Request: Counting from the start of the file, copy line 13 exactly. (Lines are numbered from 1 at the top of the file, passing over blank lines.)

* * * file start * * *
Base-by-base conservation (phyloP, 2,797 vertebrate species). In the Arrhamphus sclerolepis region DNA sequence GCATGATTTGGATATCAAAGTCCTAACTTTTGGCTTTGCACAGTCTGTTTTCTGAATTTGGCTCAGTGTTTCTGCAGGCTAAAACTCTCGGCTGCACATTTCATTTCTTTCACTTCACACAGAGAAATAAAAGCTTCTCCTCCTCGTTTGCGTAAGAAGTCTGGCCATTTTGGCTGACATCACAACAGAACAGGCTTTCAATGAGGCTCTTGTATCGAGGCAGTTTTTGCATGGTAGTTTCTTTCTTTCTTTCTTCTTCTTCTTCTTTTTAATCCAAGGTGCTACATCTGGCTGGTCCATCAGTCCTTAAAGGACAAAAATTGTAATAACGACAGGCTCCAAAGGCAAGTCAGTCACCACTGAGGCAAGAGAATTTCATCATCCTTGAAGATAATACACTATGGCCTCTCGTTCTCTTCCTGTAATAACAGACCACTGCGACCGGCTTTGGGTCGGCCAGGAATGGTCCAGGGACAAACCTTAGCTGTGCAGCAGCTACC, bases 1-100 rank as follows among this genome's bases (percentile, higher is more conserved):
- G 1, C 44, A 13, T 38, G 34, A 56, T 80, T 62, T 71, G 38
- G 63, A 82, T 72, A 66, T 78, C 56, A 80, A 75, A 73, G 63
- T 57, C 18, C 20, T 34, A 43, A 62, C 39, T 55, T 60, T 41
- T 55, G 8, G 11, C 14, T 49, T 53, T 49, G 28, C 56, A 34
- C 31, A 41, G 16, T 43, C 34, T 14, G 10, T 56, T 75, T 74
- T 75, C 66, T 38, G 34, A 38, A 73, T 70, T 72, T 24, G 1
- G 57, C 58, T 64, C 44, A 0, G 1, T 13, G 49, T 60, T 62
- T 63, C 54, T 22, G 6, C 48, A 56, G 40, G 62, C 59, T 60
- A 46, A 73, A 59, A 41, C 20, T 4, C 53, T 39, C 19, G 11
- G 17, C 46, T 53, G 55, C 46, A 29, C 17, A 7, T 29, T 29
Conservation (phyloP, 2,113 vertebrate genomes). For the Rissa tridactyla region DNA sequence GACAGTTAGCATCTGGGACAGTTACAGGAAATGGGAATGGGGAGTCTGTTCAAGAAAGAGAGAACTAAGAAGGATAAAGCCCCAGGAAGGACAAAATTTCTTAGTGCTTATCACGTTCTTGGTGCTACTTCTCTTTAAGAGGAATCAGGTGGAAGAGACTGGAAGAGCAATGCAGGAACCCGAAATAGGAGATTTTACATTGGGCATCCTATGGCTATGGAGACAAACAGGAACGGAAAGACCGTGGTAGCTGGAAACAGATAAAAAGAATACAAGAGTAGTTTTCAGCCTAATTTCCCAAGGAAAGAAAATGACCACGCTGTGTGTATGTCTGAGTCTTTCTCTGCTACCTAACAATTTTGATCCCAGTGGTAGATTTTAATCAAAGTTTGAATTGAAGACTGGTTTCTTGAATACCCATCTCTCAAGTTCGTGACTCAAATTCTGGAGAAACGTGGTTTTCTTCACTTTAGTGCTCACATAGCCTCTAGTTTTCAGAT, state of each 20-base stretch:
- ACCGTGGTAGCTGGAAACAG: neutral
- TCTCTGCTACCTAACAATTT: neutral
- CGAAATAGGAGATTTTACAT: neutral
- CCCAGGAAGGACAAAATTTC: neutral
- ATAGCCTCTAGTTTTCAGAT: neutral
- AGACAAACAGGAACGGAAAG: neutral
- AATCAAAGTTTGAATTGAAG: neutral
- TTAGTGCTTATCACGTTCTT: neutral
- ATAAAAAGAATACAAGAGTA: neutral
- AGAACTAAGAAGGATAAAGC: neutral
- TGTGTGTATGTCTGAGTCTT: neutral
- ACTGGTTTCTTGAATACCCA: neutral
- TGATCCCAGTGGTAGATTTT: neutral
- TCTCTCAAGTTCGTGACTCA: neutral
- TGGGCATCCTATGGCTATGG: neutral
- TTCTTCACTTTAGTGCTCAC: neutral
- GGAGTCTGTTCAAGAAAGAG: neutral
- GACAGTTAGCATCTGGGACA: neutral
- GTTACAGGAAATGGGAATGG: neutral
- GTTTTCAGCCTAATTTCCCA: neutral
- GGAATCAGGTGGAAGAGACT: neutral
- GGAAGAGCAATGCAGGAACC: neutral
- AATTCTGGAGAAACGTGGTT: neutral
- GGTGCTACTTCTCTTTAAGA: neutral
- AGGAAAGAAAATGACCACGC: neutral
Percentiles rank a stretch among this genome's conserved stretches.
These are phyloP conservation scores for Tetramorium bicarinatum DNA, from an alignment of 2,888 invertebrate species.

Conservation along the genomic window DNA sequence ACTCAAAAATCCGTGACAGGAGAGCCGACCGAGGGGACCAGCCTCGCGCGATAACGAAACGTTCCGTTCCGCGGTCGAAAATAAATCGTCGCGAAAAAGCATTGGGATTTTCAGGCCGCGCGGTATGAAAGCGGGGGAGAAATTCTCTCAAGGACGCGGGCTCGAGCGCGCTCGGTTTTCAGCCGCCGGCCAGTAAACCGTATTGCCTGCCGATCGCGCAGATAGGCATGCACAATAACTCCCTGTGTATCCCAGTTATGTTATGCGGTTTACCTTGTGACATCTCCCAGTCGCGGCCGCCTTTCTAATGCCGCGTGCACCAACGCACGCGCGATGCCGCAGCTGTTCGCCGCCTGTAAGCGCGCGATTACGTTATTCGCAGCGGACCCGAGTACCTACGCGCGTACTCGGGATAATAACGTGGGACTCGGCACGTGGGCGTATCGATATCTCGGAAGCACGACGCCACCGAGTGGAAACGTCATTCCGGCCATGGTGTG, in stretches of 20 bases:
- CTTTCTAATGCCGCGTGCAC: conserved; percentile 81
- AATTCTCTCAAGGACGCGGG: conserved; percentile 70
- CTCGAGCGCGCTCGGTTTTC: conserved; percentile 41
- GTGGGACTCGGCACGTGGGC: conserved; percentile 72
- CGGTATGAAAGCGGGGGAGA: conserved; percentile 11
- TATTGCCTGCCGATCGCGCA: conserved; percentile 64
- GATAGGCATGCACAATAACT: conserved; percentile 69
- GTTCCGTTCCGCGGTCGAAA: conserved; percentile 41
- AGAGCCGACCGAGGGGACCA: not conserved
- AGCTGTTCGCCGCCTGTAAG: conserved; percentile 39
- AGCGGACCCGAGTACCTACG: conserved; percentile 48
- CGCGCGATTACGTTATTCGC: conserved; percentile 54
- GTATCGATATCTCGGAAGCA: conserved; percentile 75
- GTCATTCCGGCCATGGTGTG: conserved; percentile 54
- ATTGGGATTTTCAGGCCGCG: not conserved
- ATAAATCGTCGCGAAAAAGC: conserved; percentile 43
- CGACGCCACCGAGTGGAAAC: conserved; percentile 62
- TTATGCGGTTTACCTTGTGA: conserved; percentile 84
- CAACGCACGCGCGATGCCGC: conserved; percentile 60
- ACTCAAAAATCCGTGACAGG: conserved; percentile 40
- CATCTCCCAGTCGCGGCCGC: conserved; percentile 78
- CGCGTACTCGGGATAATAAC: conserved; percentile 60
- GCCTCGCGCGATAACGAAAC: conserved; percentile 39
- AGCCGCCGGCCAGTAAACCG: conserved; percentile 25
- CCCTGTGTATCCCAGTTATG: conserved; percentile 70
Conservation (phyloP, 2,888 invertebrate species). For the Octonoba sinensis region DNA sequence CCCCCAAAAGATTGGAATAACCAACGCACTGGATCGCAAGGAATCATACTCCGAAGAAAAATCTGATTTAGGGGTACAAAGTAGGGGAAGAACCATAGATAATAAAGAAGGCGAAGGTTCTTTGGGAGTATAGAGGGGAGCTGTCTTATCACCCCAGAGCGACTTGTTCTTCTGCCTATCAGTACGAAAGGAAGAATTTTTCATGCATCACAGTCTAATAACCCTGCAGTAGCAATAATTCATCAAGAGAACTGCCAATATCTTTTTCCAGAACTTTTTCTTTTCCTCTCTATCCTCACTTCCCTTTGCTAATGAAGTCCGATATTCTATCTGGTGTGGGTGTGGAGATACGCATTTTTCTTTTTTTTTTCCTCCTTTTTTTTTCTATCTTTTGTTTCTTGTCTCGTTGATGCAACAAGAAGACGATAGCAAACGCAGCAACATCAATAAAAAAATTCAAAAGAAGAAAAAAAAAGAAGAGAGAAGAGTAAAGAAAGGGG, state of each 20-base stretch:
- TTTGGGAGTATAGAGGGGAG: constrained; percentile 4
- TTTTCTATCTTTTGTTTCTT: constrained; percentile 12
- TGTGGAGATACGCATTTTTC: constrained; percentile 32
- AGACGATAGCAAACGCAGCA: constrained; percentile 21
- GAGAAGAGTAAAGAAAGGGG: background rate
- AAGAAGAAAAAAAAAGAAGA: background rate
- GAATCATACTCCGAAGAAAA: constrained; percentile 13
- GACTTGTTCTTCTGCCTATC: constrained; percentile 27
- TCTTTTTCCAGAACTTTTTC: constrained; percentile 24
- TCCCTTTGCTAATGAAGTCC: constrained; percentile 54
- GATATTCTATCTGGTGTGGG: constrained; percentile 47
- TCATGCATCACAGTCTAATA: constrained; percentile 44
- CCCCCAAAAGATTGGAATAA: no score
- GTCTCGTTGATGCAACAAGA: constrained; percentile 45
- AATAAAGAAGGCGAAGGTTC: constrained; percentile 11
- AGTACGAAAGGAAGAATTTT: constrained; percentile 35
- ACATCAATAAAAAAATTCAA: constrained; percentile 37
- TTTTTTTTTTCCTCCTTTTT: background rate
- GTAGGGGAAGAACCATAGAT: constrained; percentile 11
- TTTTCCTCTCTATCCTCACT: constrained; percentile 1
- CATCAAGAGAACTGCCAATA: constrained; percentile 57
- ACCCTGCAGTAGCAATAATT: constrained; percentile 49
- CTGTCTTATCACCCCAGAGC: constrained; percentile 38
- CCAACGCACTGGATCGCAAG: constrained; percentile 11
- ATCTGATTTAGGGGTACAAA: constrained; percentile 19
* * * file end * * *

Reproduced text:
- ACCGTGGTAGCTGGAAACAG: neutral